Ask you team, ask your manager, and ask “What do you think your manager wants?” If everyone stands to benefit from Agile then everyone will be willing to help with adoption. When people don’t see benefits change will be hard.

As your adoption proceeds you use these aims to choose your tools, optimize your processes and measure your success.

8) Process and technical, Adopt technical side as well as process side

Don’t think you can just change the process and it will all be all right. You need to address the technical side too, you need to improve quality, you need to support the engineers, testers and others who are at the code face doing the work.

I’ve come across big companies who view the technical side as somehow dirty: the attitude seems to be “thats technical” or “ they get their hands dirty” or “we can ship it to [Low cost country of choice this week]”. If this is your attitude you will fail.

Get your hands dirty, talk to engineers, adopt Test Driven Development, refactoring, shun big up front design architecture, learn to live with rough designs and evolving architecture. There are real feedback loops here.

9) Get requirements flow clear and clean

It isn’t just about fixing the coding side, the requirements side needs to be addressed to. Specifically there needs to be a clear path from someone who represents requirements - typically called a Product Owner or Product Manager and frequently staffed with a Business Analyst - and the development team. Far more negotiation is going to happen over “what” then “when”. Someone needs to represent - and have authority - over that side of things.

Too many companies understaff this role to begin with. Agile makes that understaffing acute. Bottlenecks in requirements will have a knock-on effect in development.

As a mental exercise as yourself: if Agile doubles developer productivity what happens next?

The answer is you need twice as much effort on requirements. O, at first you might just burn off a big backlog. But as you do so your marginal value delivered may well be declining.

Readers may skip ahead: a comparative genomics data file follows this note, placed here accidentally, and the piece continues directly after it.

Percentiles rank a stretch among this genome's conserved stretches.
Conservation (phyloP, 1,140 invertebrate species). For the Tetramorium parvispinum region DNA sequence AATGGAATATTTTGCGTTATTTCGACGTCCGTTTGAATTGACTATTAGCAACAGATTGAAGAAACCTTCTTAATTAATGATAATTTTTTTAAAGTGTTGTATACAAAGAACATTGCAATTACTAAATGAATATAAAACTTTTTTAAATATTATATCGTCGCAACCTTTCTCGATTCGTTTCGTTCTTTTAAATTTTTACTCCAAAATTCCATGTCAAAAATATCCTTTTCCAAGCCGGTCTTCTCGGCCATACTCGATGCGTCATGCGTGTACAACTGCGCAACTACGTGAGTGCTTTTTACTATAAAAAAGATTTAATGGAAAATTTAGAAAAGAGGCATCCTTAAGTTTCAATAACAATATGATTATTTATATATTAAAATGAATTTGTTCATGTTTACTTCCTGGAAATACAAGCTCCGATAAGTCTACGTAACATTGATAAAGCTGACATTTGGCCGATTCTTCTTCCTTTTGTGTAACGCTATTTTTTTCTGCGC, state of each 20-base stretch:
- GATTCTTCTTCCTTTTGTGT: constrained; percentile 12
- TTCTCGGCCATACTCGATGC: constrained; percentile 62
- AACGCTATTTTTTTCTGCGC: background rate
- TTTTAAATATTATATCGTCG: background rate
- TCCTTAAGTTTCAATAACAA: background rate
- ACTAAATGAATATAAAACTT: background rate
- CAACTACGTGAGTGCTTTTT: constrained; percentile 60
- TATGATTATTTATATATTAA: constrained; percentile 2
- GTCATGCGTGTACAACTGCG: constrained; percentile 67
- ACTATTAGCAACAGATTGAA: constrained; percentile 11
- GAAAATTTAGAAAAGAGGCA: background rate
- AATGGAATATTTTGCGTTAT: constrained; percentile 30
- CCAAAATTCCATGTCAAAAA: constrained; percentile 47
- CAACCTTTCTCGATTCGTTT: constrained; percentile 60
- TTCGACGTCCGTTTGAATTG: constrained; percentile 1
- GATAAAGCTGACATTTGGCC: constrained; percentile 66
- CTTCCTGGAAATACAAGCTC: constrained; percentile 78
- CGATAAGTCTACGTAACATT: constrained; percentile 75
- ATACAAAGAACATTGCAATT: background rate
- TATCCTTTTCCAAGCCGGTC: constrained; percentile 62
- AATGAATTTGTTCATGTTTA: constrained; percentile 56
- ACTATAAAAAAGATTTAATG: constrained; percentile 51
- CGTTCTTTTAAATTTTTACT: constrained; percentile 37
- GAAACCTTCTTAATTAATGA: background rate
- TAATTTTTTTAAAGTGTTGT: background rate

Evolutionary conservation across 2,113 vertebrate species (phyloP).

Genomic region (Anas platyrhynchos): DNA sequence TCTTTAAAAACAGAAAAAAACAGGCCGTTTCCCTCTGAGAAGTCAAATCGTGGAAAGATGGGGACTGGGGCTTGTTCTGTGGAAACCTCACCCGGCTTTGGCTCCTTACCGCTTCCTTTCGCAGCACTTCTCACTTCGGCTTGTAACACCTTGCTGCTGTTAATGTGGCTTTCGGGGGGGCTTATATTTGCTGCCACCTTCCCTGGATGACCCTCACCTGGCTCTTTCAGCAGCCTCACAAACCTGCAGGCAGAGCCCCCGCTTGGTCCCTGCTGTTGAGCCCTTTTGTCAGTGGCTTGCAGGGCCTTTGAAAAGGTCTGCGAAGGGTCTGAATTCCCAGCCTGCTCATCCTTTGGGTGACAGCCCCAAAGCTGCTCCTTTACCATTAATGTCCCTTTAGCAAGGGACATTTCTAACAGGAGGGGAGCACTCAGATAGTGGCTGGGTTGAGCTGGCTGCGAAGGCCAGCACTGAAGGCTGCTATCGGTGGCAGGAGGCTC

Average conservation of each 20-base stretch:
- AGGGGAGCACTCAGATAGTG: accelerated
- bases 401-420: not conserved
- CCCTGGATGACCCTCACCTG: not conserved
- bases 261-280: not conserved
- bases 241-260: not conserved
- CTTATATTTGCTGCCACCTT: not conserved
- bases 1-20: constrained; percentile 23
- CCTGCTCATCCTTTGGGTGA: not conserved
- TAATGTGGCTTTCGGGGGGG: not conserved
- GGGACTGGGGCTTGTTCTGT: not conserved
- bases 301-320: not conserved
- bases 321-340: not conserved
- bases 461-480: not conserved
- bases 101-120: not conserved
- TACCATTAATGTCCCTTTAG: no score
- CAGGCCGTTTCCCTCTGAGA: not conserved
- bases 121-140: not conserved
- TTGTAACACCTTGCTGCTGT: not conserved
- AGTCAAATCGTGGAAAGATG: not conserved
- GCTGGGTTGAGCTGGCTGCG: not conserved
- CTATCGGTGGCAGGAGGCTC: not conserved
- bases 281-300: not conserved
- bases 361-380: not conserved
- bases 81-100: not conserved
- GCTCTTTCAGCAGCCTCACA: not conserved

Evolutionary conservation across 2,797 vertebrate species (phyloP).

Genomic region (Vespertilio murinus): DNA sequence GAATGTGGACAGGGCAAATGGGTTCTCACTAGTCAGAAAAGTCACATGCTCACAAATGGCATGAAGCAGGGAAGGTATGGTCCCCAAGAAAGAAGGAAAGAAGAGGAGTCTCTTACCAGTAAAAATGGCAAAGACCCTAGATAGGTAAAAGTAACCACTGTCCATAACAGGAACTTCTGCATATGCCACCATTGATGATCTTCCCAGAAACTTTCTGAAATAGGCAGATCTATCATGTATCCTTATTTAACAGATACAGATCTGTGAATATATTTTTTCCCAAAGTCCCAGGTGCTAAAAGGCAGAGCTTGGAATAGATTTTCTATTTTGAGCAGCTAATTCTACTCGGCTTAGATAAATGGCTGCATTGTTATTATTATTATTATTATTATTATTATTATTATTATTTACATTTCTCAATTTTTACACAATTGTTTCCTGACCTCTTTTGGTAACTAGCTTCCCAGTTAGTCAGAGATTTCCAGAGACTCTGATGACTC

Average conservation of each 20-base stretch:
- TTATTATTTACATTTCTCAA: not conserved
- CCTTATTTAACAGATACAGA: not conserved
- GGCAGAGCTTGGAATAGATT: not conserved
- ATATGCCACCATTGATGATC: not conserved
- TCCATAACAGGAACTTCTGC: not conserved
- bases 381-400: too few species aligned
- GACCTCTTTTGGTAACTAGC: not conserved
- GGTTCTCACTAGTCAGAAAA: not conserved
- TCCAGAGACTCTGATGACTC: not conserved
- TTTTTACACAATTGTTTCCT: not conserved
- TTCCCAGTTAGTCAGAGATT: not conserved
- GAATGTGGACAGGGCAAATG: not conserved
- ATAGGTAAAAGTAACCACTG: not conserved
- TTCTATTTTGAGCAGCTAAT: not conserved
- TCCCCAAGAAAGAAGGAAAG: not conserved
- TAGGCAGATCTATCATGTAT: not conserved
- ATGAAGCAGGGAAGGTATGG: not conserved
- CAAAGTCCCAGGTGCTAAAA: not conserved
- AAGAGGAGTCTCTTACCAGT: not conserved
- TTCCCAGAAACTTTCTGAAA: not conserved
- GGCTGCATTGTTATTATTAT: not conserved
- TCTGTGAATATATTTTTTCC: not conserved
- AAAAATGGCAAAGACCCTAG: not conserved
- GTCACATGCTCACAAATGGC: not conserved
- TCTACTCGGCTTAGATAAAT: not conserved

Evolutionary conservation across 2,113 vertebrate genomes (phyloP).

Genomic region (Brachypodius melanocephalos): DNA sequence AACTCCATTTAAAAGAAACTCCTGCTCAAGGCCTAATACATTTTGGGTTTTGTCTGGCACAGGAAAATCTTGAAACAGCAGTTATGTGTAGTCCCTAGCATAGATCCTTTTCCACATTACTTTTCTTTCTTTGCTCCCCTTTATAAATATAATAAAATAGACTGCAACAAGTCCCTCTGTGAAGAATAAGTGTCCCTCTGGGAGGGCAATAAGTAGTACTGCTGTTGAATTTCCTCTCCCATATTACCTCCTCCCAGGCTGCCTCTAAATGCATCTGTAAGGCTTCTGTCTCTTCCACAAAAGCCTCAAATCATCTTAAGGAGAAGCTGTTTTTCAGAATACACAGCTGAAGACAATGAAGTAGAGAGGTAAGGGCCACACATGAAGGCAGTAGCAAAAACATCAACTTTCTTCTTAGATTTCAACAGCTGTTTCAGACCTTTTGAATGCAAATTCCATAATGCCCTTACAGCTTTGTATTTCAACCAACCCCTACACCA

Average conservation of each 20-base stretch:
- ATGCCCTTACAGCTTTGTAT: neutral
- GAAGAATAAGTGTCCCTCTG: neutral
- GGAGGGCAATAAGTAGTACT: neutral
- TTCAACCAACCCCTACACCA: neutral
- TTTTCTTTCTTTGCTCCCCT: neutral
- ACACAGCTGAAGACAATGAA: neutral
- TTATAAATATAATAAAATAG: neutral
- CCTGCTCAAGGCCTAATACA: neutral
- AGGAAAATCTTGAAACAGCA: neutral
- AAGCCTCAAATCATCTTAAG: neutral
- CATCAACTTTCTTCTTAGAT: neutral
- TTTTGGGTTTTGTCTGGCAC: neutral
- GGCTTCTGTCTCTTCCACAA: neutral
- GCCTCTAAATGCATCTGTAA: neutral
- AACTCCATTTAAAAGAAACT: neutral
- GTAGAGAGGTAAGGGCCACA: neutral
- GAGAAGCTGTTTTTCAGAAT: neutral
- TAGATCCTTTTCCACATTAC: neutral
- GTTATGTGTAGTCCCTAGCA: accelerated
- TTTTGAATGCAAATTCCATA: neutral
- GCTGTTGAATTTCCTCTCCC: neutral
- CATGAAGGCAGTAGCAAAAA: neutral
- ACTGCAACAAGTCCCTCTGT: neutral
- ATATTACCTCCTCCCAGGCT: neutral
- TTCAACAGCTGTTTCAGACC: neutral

10) Structural changes - Functional groups

Staff your teams to do the work for which they are responsible, end functional groups - i.e. database developers and UI developers in separate teams. This is just the first of more structural changes you will need to make. But if you fail at this you won’t get to play again.

Teams which have to call out to other groups for specialist skills or authorizations will block. Other groups have other priorities. Little impediments build up, each one slowing the team down, sapping morale and making your adoption more difficult.

That’s it

There you go, each of those items could be an article in its own right, maybe one day they will be. That’s enough to make a difference.

If there was an eleventh is would be: let go of the past, things change, Agile isn’t purely additive. If you don’t stop doing some of your current things you will never see the full benefit. But that can wait until you’ve got some success under your belt.

About the Author

Allan Kelly has held just about every job in the software world, from system admin to development manager.  Today he helps teams adopt and deepen Agile practices.  He specialises in working with software product companies and aligning products and processes with company strategy.  His latest book "Business Patterns for Software Developers" was published by Wiley earlier this year. On Twitter he is @allankellynet.

 

 

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Physical boards by Matthew Skelton

Thanks, Allan - a useful piece. #7 can be perhaps the hardest to communicate and remember organisation-wide.

In relation to the question of why physical boards work, there is quite a bit of academic research and indeed pedagogical practice around embodied learning i.e. the need to use physical objects rather than (say) 2D screens for the best learning outcomes.
I dropped a few notes and references in to a blog post a while back here:
matthewskelton.wordpress.com/2011/12/03/agile-t...

In particular, you might want to seek out this book:
The Bodily Nature of Consciousness, by Kathleen V. Wider, Cornell University Press (1997). ISBN-13: 978-0801485022

Matthew